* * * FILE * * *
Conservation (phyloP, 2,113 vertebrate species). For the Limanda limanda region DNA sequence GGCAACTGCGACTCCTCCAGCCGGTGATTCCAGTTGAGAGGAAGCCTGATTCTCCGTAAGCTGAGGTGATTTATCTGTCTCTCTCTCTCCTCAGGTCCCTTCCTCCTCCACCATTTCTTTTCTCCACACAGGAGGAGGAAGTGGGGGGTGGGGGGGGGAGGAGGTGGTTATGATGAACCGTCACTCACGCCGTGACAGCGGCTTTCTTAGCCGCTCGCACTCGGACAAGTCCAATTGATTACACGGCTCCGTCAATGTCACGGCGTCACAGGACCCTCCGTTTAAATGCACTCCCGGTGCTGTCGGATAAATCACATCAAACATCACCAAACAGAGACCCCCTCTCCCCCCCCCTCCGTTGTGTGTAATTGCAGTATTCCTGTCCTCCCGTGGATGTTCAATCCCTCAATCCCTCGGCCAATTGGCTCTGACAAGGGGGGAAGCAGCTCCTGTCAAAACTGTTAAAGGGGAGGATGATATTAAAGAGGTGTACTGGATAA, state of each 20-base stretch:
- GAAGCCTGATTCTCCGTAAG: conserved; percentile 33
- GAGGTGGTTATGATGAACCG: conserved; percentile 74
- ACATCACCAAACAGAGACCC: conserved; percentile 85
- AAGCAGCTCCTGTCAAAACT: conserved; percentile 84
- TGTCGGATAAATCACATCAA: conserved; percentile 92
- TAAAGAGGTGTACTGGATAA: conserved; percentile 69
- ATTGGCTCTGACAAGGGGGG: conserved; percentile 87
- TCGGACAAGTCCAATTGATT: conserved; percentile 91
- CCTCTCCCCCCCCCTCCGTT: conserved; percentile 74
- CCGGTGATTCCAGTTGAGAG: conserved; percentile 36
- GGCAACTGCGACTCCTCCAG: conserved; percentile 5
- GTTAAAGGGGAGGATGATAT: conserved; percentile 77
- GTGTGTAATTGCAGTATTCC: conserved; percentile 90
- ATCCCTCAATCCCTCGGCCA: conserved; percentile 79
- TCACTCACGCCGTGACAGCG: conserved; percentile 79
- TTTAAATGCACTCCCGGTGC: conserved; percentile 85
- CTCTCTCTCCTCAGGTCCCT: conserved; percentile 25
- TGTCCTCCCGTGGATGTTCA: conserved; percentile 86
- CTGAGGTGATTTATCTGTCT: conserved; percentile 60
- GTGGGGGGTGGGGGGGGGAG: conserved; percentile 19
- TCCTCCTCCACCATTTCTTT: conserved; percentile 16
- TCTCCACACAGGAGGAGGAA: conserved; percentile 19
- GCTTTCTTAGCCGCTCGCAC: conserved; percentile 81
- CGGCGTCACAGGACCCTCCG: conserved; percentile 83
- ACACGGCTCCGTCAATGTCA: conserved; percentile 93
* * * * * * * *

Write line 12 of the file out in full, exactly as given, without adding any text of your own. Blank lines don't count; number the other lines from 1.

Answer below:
- GGCAACTGCGACTCCTCCAG: conserved; percentile 5